Vaginal vault smears –‘know more – do less’: a questionnaire survey of primary health care practitioners

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Vaginal vault smears –‘know more – do less’: a questionnaire survey of primary health care practitioners. / Stokes-Lampard, Helen; Wilson, Sue; Allan, T; Waddell, Christine; Kehoe, S.

In: Cytopathology, Vol. 16, No. 5, 10.2005, p. 244-251.

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@article{2a7f0536680942cba02bcb396ca92632,
title = "Vaginal vault smears –{\textquoteleft}know more – do less{\textquoteright}: a questionnaire survey of primary health care practitioners",
abstract = "BACKGROUND: The vaginal vault smear is a test for cellular atypia in women who have undergone a hysterectomy. In asymptomatic women the test has poor sensitivity and specificity. Current guidelines recommend: vault smears should not be used after hysterectomy for benign pathology; two vault smears (6 and 12 months postsurgery) should be taken when there is evidence of completely excised CIN II/III in the specimen. AIM: To describe primary health care professionals' self-reported knowledge and behaviour relating to the use of vault smears. DESIGN OF STUDY: Questionnaire. SETTING: South Birmingham. METHODS: Postal questionnaire survey to primary health care professionals (general practitioners and practice nurses, n = 424). Results: Response rate 80.0%, completed response rate 68.9%. Mean knowledge score was 7.3 out of possible 12 (SD 1.9); range 0-10. No significant differences were observed between GPs and practice nurses in knowledge scores, although differences were noted in the frequency of performing vault smears. An inverse relationship was observed between frequency of performing vault smears and level of knowledge about the test. There was a positive association between requesting further information and the 'knowledge score'. Only 11% correctly answered a question based on current guidelines. CONCLUSIONS: Knowledge of current guidelines was poor. Those who undertook fewest vault smears appeared best informed. This suggests that if all primary care professionals practised according to current guidelines, the number of vault smears performed may be reduced. Unnecessary vault smears may cause additional anxiety in women and have financial consequences for the NHS.",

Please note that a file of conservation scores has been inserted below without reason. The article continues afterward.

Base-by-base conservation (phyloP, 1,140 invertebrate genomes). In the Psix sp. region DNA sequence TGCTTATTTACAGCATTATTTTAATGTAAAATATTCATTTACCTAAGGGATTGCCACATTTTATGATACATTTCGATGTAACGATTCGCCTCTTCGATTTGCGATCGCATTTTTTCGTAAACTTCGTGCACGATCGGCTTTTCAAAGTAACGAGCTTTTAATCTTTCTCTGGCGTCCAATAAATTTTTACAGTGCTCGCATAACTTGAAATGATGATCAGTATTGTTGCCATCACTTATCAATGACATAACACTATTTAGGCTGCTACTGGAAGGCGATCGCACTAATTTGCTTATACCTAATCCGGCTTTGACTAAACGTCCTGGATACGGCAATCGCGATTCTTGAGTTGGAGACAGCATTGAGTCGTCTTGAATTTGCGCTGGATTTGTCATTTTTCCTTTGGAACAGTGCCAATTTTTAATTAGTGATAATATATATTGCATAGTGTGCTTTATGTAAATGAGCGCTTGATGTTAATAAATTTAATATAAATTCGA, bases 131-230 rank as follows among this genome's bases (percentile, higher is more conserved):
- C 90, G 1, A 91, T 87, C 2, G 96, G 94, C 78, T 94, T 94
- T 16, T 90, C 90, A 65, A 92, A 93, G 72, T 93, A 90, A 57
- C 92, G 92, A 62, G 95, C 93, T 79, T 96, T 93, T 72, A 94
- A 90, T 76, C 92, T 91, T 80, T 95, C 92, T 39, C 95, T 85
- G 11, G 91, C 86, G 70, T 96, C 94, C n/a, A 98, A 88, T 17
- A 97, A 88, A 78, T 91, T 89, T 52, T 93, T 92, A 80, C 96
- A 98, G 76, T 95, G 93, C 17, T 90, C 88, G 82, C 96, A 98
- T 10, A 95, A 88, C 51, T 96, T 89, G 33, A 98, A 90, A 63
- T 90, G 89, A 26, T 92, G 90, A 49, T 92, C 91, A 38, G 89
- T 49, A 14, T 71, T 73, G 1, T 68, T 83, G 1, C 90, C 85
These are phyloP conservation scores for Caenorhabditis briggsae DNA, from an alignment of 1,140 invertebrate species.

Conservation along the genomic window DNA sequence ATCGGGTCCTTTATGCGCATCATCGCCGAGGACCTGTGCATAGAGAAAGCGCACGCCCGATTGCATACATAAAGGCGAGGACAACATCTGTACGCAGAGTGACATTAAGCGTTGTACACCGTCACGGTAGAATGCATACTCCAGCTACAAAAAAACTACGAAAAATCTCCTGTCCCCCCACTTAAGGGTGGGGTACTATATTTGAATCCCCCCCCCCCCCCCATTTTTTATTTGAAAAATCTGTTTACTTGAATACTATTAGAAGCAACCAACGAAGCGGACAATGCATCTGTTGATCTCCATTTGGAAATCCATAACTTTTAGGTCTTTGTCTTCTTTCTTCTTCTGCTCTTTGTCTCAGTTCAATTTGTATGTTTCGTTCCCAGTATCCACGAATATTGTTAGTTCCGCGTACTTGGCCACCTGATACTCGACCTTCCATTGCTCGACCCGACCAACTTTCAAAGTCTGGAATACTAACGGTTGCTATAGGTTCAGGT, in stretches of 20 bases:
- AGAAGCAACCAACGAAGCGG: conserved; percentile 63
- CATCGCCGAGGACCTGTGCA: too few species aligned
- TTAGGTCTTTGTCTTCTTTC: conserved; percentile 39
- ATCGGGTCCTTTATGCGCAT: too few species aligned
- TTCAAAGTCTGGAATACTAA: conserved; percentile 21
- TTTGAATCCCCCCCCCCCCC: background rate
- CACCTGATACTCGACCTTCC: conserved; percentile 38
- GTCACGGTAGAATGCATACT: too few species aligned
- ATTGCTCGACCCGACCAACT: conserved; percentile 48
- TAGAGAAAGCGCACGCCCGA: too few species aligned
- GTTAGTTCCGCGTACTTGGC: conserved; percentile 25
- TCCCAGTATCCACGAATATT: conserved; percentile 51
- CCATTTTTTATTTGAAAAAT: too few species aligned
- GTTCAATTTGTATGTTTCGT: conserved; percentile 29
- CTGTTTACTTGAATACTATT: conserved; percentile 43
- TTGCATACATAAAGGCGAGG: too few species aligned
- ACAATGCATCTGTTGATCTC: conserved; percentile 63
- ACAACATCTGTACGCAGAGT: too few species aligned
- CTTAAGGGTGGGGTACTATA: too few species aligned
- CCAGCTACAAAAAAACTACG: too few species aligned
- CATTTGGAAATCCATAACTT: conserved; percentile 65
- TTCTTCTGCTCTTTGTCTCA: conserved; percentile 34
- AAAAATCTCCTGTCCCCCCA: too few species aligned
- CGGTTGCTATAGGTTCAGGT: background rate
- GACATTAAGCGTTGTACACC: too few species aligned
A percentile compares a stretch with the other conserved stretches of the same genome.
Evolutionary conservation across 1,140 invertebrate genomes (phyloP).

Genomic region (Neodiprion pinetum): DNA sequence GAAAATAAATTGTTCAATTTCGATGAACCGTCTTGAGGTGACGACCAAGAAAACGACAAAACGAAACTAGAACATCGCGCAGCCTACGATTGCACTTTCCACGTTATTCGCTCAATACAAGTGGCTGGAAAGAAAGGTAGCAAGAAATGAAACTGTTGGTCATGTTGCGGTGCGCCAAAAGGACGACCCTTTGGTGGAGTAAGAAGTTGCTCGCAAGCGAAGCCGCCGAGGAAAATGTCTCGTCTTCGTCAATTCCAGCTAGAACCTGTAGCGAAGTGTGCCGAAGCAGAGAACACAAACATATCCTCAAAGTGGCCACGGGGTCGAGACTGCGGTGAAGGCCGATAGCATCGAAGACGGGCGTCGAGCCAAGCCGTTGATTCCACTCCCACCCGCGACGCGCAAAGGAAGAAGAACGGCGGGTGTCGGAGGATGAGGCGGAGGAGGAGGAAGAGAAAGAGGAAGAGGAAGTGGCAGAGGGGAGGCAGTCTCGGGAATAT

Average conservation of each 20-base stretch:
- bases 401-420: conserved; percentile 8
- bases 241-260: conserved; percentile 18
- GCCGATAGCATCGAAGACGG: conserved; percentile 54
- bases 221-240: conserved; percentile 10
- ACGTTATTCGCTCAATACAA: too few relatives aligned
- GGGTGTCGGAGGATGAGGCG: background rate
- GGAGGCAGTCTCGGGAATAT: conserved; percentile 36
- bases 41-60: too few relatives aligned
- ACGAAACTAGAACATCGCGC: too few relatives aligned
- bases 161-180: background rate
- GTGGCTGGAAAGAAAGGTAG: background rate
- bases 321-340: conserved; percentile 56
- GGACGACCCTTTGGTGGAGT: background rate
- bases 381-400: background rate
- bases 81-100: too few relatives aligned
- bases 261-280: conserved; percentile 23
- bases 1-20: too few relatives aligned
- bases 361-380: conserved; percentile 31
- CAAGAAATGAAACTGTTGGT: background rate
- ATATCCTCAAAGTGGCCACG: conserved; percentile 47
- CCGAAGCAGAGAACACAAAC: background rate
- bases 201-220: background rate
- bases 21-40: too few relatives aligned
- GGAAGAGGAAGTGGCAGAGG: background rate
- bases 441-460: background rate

author = "Helen Stokes-Lampard and Sue Wilson and T Allan and Christine Waddell and S Kehoe",
year = "2005",
month = oct
doi = "10.1111/j.1365-2303.2005.00268.x",
language = "English",
volume = "16",
pages = "244--251",
journal = "Cytopathology",
issn = "0956-5507",
publisher = "Wiley",
number = "5",

}

RIS

TY - JOUR

T1 - Vaginal vault smears –‘know more – do less’: a questionnaire survey of primary health care practitioners

AU - Stokes-Lampard, Helen

AU - Wilson, Sue

AU - Allan, T

AU - Waddell, Christine

AU - Kehoe, S

PY - 2005/10

Y1 - 2005/10